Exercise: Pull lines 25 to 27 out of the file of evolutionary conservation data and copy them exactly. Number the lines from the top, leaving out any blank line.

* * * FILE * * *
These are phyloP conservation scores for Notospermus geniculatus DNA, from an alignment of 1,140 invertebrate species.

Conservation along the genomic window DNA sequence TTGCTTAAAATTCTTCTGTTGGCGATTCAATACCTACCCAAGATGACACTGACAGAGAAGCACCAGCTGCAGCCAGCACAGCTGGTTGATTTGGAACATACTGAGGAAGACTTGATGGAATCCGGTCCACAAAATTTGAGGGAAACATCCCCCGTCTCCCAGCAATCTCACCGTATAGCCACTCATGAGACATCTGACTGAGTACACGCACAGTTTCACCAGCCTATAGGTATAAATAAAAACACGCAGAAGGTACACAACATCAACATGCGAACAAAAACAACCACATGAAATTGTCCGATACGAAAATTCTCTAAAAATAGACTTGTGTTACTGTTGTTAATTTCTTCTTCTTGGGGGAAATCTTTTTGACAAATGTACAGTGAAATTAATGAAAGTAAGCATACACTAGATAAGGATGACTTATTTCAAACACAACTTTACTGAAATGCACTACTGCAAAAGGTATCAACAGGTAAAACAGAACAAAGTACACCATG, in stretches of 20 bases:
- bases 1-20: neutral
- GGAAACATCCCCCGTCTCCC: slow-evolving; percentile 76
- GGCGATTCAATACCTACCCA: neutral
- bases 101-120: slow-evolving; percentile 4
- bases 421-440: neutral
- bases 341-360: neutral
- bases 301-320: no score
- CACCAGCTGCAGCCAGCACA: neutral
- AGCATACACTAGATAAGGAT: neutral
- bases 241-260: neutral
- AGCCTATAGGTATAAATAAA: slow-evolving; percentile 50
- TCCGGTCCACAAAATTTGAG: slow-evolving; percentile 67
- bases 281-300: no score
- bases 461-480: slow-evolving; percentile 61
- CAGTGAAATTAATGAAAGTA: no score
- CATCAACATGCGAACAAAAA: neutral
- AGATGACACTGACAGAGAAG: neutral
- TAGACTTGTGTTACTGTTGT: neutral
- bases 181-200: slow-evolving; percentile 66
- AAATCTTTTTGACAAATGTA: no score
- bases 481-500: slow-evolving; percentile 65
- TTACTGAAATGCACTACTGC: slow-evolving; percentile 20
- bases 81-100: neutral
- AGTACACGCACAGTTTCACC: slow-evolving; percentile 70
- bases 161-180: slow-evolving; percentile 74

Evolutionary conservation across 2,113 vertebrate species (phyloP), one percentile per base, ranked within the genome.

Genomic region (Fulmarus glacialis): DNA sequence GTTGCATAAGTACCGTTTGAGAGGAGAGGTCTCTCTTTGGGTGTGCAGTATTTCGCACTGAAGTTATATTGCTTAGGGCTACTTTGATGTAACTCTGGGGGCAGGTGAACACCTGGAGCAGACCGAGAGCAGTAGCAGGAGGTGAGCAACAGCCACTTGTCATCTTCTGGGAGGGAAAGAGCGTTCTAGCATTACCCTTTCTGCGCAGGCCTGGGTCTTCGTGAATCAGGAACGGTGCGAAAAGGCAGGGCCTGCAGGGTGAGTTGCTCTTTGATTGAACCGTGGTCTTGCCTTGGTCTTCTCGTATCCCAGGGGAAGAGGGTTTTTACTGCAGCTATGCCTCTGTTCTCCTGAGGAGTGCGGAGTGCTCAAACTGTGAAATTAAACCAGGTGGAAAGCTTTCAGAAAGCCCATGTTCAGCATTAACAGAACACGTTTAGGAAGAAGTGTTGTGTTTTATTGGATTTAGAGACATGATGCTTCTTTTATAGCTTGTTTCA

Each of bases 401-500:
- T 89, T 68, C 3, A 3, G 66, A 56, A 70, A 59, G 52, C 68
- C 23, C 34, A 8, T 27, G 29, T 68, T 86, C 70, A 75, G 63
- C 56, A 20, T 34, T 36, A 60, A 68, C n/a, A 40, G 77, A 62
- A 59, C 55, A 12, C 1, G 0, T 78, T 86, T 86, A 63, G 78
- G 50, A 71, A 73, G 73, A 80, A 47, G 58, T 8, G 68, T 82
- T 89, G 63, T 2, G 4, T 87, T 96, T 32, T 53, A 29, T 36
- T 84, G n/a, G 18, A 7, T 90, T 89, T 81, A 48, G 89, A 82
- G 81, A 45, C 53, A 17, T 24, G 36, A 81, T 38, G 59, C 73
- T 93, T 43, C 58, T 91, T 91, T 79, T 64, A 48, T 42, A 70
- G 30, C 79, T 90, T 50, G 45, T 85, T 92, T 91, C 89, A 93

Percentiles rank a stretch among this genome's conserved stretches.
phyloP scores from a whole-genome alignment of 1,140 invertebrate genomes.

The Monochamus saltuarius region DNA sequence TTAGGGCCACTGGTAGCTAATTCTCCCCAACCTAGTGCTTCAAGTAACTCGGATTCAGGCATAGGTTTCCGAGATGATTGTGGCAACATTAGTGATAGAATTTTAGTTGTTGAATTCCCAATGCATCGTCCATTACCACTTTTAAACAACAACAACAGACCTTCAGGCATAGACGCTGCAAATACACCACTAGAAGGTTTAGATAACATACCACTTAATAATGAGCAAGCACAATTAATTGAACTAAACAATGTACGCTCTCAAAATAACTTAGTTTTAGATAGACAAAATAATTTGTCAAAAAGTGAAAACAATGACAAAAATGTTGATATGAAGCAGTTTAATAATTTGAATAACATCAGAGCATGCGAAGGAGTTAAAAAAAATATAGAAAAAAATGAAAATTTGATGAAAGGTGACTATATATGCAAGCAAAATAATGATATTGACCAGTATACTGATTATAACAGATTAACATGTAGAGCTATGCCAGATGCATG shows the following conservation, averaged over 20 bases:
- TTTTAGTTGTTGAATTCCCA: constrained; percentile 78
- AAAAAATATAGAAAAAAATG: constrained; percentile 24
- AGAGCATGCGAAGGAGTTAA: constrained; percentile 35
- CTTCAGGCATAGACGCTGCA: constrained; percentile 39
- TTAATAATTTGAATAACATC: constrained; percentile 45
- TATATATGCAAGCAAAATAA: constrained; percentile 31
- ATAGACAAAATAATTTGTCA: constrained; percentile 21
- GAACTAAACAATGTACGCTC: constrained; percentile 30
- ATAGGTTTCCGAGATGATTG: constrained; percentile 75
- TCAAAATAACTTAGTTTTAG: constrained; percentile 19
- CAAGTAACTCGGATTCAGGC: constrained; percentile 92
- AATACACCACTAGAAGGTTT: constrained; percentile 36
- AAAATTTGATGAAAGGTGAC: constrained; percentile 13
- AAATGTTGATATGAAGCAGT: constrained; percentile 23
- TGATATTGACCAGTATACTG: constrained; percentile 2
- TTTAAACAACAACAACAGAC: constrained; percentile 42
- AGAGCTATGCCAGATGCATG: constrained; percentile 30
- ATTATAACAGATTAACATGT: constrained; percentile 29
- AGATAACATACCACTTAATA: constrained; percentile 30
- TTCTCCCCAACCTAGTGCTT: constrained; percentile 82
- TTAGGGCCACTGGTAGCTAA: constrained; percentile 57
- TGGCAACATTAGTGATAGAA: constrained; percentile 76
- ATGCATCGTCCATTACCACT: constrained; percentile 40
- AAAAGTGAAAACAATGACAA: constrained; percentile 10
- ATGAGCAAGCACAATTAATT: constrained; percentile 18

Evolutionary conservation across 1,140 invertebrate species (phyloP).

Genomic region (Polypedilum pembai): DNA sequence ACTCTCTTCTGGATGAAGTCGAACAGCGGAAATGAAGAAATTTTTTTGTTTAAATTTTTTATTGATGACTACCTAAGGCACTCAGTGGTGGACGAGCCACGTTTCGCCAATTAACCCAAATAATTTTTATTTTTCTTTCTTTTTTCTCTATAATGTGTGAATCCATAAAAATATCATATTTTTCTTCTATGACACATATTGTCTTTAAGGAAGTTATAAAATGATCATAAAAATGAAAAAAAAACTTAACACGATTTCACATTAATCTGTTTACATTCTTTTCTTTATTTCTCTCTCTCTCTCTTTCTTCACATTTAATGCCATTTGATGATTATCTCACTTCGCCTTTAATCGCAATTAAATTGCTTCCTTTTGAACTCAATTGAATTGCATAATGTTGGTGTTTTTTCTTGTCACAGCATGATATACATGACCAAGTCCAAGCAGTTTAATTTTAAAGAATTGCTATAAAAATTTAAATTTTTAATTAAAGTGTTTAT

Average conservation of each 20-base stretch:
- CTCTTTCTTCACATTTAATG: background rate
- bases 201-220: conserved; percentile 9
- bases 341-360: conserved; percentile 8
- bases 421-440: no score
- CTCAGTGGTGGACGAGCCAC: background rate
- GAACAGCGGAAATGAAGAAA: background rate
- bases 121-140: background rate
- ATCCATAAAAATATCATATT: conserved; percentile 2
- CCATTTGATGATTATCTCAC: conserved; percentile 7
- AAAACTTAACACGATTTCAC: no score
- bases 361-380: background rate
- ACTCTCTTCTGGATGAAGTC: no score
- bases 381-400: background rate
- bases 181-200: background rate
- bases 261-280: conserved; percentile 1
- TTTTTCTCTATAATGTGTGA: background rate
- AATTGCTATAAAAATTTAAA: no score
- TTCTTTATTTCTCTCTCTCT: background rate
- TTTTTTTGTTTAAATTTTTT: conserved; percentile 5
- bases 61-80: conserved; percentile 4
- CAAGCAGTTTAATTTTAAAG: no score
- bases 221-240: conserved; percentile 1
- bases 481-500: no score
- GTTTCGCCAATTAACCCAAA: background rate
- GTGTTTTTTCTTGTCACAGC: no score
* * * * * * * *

- bases 81-100: neutral
- AGTACACGCACAGTTTCACC: slow-evolving; percentile 70
- bases 161-180: slow-evolving; percentile 74